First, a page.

Amid rising tensions between the United States and Iran after the former killed powerful Iranian Major General, Qassem Soleimani, in an airstrike in Baghdad last week, experts and U.S. officials believe that Iran will retaliate with cyberattacks.
Shortly after launching two-dozen missiles at two U.S. military bases in Iraq last week, Iran's foreign minister tweeted saying that it had "concluded" its "proportionate" response to the assassination of Soleimani. However, officials in the U.S. military believe Iran is not done yet and is likely to continue its attack on the West via cyberattacks against the U.S. government, stock markets, companies, high-profile individuals, and even possibly the 2020 elections.
Iran planning cyberattacks against the US?
"I don't think Iran is finished," Jon Bateman, a former Iran expert at the U.S. Defence Intelligence Agency told Newsweek. According to him it's likely that they will move forward with "follow-on actions that are more covert or more plausibly deniable. Cyber classically is one of the tools."
Even though Iran isn't considered one of the world's most formidable cyber threats and still lags behind Russia and China, the nation is still capable of causing a great deal of disruption. Iran-based cyber criminals have expanded their reach significantly since 2012, when they launched a series of distributed denial-of-service (DDoS) attacks against companies in the US.
Over the years, the cybersecurity arm of Iran's Islamic Revolutionary Guard Corps, as well as government-supported private sector contractors, have bolstered their arsenal with new tools and weapons.
This will allow attackers to hijack accounts and use phishing campaigns to steal confidential information, and include malware designed to disrupt operations, according to a National Cyber Awareness System alert issued by the US Department of Homeland Security's Cybersecurity and Infrastructure Security Agency (CISA) earlier this month.
Iran to use Wiper Malware?
Iran has also "demonstrated a willingness" to use wiper malware, CISA pointed out in its alert. Wiper refers to a class of malware whose intention is to wipe the hard drive of the computer it infects and then destroy the machine's master boot record, making it impossible for the computer to boot up again.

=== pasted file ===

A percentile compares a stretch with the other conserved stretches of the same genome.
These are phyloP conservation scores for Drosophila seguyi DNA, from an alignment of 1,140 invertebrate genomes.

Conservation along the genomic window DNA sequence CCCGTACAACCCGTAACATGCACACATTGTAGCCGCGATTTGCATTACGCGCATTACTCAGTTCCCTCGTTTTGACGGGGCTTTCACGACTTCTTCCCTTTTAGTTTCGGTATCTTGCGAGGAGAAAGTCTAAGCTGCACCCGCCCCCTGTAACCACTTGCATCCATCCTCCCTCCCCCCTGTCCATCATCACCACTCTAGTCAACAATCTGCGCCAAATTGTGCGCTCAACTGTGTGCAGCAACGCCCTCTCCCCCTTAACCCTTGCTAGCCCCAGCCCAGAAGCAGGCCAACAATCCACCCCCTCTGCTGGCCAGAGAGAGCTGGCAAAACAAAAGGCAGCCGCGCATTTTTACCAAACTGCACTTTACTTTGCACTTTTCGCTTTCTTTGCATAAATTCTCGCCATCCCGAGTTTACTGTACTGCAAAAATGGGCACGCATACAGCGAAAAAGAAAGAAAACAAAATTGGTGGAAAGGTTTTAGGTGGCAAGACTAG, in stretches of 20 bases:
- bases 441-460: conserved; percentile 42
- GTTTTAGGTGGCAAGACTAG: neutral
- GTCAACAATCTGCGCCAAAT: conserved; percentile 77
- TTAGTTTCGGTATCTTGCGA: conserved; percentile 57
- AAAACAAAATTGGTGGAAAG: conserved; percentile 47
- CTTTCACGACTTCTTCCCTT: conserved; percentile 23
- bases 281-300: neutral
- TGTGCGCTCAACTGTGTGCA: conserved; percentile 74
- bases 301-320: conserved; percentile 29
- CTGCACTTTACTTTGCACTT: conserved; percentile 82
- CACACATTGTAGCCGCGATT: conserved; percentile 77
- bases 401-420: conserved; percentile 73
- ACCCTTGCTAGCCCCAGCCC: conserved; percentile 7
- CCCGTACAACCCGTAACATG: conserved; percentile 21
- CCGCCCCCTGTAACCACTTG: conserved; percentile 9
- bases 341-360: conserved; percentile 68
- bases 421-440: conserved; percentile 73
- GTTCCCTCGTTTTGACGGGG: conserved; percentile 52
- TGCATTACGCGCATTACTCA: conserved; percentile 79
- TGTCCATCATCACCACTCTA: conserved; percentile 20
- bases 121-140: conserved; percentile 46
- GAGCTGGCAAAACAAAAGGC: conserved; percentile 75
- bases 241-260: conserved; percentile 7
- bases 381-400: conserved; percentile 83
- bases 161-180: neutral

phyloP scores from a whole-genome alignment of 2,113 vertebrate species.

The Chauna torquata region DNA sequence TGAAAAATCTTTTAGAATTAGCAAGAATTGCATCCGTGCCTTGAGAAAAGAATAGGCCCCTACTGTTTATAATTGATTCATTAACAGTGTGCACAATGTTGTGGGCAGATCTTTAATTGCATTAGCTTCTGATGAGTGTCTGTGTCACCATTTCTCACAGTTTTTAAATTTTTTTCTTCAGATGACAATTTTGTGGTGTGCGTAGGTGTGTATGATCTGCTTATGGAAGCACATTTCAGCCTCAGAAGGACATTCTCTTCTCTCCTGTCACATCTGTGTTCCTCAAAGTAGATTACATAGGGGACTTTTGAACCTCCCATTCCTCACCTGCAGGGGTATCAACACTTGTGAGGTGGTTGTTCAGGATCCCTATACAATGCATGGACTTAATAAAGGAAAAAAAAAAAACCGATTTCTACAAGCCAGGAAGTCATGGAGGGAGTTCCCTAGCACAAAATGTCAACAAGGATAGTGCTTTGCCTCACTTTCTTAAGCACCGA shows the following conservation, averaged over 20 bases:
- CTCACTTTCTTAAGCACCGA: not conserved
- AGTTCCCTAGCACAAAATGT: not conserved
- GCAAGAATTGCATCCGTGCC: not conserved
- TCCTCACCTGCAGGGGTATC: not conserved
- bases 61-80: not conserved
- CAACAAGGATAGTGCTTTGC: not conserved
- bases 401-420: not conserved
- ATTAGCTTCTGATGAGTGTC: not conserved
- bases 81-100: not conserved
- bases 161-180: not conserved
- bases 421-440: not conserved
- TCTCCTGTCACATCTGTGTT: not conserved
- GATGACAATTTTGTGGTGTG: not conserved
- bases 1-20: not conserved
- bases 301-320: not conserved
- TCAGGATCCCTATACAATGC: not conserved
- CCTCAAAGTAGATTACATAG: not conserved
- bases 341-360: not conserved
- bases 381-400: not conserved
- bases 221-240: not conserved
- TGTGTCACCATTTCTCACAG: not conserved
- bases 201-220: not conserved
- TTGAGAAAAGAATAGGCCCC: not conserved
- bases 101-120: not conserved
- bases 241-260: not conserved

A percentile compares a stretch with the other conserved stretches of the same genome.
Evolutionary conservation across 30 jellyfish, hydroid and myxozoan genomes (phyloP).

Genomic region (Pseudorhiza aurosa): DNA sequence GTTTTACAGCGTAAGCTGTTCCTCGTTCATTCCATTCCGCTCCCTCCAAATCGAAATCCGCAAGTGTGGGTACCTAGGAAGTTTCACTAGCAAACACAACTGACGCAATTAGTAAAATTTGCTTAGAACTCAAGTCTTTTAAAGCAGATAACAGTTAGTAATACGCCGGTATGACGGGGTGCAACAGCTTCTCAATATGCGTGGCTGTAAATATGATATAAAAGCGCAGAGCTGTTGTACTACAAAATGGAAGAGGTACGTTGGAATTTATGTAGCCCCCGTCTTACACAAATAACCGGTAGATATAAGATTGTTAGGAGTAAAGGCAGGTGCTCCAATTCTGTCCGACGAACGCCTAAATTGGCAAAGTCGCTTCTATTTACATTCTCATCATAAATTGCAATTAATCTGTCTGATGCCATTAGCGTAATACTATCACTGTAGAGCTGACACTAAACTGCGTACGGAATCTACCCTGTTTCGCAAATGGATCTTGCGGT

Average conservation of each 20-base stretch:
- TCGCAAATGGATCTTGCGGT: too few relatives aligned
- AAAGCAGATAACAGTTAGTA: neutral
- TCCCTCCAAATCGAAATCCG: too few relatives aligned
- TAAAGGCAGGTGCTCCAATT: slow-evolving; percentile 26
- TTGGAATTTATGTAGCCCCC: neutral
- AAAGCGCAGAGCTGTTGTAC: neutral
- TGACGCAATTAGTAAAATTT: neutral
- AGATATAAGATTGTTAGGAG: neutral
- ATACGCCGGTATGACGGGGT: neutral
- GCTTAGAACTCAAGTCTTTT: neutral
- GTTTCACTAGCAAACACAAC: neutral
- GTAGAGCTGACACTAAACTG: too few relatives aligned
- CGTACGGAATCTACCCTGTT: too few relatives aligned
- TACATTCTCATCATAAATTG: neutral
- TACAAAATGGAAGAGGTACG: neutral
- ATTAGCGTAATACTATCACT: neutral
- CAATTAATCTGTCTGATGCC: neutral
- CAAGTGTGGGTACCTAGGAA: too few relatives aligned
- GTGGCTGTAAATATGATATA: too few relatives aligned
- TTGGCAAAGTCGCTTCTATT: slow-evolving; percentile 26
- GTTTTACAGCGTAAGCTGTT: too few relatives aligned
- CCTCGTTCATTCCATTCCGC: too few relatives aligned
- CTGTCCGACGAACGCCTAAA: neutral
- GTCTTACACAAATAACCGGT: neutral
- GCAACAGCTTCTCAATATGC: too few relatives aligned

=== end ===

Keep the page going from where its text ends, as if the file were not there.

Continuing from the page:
Just like any other type of malware, Wiper also depends on a number of methods to infect devices initially, and once it gains access, it can steal information or execute unauthorized code. The malware is extremely dangerous because it isn't concerned about being stealthy as its main objective is to render the machine useless.
"Don't expect DDoS this time, [Iran] won't view it as a proportionate response," says Hank Thomas, the CEO of cybersecurity venture capital firm Strategic Cyber Ventures. "The Iranians will want to respond with something violent in the physical domain, and destructive in the cyber domain."
In 2012, the destructive data-wiping malware was used in the Shamoon attack, in which tens of thousands of computers belonging to Saudi oil giant Aramco were destroyed. The malware attack is believed to have originated from Iran.
Just last week, the Saudi National Cybersecurity Authority (NCSC) identified an attack using the Dustman wiper malware against Bapco, Bahrain's national oil company, as noted by ZDNet. While Saudi officials did not name Iran as the culprit, analysts familiar with the attack told CyberScoop that the attack shared technical similarities to previous hacking that have originated from Iran.